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How your CIO holds you back

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The pressure for business to focus on digital transformation is rising and as such the role of the CEO and CMO in the digital journey are becoming more critical, writes CRAIG TERBLANCHE, Regional Director, Outsystems

The role of the CIO has never been under more scrutiny than in this digital age.

It may be a generalisation, but many South African CIOs started in large enterprise and corporate-sized organisations as IT managers, and have worked their way up over a 20 year period.  They have been instrumental in building the systems that have been at the core of the company, and are reluctant to undo the time, money and effort invested.  But in today’s digital economy, these systems are clunky, impractical and typically organisational process rather than customer-centric.

CIOs have inadvertently become the inhibitors of innovation, citing that digital transformation is a complex,  costly and lengthy undertaking.

So what will it take to drive digital transformation?  Progressive and forward thinking CEOs, along with empowered CMOs are essential to driving the digital transformation discussion at board level. A clear view of whether the CIO and the IT department are an enabler or an inhibitor for customer driven digital transformation is essential.

An app is not a digital strategy

“Let’s build an app for our customers.” It is a complete misnomer that an app alone provides  digital transformation.  An app is just one tool that can be used to digitally transform a business.

And, if an app doesn’t leverage core systems then it will not deliver what it promises. Clients who are attracted by the app will soon get frustrated and leave dissatisfied. The potential brand or reputational damage could be irreparable.

For CEOs to truly embrace digital transformation, they need to take advantage of the fact that it is possible to be in the customer’s pocket, at a moment in time, not only offering additional products and services, but also reducing operating costs with customer touch points that make the business more efficient.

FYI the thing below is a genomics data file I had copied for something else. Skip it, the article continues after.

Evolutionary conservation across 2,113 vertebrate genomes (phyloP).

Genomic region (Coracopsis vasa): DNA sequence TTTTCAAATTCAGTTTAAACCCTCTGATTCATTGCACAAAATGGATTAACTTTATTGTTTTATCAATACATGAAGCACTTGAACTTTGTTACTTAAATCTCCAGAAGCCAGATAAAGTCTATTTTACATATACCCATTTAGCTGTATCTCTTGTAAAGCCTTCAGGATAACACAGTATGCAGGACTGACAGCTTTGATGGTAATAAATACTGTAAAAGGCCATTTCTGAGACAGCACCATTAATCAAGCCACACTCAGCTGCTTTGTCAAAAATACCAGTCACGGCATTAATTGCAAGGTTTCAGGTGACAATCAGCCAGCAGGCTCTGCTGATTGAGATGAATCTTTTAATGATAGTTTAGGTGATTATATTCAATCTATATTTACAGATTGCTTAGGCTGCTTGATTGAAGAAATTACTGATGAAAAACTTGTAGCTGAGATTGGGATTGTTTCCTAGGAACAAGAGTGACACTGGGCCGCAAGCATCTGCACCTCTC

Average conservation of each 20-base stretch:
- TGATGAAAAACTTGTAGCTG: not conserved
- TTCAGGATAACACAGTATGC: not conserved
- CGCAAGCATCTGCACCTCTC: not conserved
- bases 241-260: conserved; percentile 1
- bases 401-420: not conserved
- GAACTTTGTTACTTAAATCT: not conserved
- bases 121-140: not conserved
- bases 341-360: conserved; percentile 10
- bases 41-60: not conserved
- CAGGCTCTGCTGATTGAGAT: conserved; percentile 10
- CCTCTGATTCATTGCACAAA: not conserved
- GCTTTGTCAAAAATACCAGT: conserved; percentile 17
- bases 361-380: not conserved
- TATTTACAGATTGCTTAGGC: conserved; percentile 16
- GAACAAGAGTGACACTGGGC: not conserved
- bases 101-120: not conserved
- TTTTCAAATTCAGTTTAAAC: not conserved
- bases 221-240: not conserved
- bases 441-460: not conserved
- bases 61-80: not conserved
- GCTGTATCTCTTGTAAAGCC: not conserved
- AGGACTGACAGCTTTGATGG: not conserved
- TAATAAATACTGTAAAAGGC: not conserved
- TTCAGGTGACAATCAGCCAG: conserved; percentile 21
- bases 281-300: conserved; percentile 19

How true digital transformation is possible

It’s not about technology. It’s about engaging customers on their terms. Legacy systems and  core applications were developed to serve the organisation’s objectives on selfish terms.  Modern systems  expose functions and data as micro-services that can be provided to serve customers via their engagement channel of choice. Building a micro-service architecture to leverage the legacy systems and integrate a digital platform is imperative.

This is neither a lengthy nor financially prohibitive process. It should rather be viewed as a way in which the value of the current systems can be unlocked to provide a seamless and pleasant customer journey for existing clientele, and to attract new business, by offering services that customers actually want and not what the business thinks they want.

The adoption of a digital platform also assists enterprises to meet new  governance and compliance obligations.

No you don’t need to fire your entire IT department

The IT department that has been supporting the legacy systems provides value that can be instrumental in the success of a digital transformation strategy. Their in-depth knowledge of the current system can be invaluable in leveraging the core systems to enable an organisation to unlock its existing data. Furthermore, the IT department can leverage its existing skills to build new applications and facilitate new processes and interactions across new channels.